Thousands of Arrests: What can Extinction Rebellion learn from the experience of the Committee of 100?
, Feb-Mar 2020, Issue 2638-2639, (2020)
Randle was a full time organizer for the Committee of 100, which was created in 1960 to promote mass nonviolent direct action, such as sit-downs and occupations, as a strategy to promote unilateral nuclear disarmament by Britain. In this article he compares the Committee's experience with the tactics and aims of Extinction Rebellion, noting the greater acceptability of nonviolent direct action today and the differences between the two threats (nuclear war and major climate change). He also notes that the Committee of 100 ceased to exist after eight years, whilst the more conventional CND has lasted over 60 years.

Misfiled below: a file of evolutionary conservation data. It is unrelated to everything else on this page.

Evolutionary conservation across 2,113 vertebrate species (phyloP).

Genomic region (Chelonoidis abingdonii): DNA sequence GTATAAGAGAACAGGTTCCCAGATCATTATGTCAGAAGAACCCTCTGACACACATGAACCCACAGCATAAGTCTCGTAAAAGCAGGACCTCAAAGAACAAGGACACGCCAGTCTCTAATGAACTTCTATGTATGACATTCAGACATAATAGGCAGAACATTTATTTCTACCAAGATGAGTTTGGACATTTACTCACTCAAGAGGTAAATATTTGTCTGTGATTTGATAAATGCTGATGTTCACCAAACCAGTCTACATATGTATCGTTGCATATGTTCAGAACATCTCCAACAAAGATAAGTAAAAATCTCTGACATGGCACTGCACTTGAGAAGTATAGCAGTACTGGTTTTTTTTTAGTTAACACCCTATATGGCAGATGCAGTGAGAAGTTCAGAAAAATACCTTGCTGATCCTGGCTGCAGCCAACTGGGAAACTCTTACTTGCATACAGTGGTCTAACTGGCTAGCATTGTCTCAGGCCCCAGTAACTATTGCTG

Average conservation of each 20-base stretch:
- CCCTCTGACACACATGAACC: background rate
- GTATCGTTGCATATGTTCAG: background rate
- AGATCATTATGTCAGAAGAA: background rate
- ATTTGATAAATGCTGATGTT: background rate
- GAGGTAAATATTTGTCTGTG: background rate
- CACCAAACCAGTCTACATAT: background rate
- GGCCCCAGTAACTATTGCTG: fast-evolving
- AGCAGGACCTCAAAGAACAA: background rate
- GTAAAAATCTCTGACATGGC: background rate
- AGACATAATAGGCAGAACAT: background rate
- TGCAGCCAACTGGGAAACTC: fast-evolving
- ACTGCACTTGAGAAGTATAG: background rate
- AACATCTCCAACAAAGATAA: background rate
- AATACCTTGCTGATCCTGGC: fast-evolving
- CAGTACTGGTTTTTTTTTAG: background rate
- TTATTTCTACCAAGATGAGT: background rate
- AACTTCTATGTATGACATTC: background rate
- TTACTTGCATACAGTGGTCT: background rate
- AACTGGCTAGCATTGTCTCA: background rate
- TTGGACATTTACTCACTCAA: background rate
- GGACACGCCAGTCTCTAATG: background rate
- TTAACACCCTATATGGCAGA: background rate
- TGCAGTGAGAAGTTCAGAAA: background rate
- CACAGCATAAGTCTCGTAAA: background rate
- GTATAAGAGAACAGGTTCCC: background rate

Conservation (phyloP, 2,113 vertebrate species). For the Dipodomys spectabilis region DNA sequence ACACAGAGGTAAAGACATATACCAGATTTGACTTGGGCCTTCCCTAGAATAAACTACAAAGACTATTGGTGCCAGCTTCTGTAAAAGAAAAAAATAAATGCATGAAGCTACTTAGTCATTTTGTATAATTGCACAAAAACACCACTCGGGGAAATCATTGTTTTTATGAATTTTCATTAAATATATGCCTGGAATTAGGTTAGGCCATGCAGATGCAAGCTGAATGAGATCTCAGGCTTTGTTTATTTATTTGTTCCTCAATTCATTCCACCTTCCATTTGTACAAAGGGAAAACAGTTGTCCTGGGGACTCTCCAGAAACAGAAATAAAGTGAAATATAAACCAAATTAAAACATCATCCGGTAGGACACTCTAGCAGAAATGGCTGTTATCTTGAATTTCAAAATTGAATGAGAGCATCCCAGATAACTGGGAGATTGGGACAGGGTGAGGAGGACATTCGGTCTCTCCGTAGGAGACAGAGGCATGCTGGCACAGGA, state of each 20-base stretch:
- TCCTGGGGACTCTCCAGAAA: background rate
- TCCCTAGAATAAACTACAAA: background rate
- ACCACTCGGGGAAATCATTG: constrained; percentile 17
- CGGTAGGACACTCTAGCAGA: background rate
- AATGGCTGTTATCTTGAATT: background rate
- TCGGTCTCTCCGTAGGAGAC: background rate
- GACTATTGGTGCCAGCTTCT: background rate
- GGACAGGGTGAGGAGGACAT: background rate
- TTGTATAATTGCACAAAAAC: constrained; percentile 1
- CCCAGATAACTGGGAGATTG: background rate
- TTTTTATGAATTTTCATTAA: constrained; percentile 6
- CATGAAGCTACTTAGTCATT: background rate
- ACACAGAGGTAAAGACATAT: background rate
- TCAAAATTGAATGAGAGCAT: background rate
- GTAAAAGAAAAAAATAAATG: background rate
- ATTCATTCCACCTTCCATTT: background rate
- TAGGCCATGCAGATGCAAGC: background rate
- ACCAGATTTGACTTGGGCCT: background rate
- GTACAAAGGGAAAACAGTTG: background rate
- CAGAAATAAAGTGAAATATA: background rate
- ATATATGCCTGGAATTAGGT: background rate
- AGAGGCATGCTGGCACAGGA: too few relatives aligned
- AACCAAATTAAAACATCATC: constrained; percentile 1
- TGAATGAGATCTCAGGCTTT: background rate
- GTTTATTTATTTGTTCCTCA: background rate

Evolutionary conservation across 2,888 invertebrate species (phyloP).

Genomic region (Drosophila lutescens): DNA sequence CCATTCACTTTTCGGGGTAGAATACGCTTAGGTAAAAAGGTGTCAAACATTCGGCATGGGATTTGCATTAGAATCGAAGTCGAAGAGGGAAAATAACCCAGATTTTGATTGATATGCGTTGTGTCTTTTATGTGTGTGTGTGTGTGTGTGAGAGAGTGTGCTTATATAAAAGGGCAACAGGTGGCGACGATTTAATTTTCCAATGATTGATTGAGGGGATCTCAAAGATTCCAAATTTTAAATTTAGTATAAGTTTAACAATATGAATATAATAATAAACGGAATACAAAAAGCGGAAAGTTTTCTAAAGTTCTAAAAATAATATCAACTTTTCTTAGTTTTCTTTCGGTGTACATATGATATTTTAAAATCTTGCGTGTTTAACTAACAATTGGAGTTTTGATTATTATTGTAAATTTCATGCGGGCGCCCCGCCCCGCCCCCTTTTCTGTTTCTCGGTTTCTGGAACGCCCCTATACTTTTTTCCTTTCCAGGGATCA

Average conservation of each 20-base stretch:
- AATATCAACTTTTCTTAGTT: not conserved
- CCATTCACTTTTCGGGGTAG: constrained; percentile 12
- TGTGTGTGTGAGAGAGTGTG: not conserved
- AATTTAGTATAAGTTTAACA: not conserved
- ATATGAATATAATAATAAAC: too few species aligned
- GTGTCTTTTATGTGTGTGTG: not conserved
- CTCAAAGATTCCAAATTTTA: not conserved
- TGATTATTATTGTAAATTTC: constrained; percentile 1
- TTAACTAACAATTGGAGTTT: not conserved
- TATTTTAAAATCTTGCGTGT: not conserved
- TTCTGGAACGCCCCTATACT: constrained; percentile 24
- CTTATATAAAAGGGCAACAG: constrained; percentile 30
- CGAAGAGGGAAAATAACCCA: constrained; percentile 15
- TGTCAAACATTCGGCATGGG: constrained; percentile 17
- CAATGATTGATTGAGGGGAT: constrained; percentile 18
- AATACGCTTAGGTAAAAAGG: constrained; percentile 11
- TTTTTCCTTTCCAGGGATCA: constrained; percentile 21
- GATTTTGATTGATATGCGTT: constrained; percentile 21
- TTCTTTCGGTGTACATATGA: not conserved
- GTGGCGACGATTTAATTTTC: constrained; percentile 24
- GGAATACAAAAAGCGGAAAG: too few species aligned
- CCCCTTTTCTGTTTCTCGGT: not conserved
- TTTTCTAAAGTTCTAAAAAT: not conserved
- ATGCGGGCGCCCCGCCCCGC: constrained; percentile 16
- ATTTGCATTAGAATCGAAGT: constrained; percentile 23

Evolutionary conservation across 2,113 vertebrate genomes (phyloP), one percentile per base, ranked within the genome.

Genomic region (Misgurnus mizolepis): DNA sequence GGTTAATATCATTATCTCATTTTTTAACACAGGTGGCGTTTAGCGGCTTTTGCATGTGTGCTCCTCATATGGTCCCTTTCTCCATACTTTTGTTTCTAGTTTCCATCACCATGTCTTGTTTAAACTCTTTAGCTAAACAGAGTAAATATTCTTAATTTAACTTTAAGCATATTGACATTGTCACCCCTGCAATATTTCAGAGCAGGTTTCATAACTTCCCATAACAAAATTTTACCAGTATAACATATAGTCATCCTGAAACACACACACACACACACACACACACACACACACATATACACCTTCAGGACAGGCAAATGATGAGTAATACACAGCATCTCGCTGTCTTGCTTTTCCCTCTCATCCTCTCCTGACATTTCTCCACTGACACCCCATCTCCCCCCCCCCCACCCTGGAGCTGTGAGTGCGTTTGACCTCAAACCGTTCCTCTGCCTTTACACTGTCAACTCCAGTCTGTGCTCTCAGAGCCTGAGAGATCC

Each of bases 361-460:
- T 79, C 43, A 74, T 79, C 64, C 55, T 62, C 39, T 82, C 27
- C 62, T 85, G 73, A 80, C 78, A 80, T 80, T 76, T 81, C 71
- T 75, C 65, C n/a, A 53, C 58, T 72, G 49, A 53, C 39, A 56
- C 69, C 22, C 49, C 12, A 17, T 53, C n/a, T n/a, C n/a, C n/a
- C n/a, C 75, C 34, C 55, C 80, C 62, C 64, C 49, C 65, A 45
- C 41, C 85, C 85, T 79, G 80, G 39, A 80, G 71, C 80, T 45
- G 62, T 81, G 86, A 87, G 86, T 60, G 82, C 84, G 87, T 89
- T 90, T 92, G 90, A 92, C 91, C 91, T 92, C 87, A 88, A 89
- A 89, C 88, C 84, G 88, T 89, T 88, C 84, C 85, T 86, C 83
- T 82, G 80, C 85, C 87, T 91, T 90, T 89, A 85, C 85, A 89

See also articles by Gabriel Carlyle 'Building the Climate Movement We Need', and Mya-Rose Craig, 'The Point of Striking is to Take Control over Our Futures' in Peace News, 2034-2035, Oct.-Nov. 2019 for further debate about strategy and focus. Carlyle makes a comparison with the US Civil Rights Movement and its localised, focused campaigns combining to create a national movement. Craig stresses the need to prioritize the Global South and when setting out alternatives, to advocate only actions that do not harm communities in poorer countries.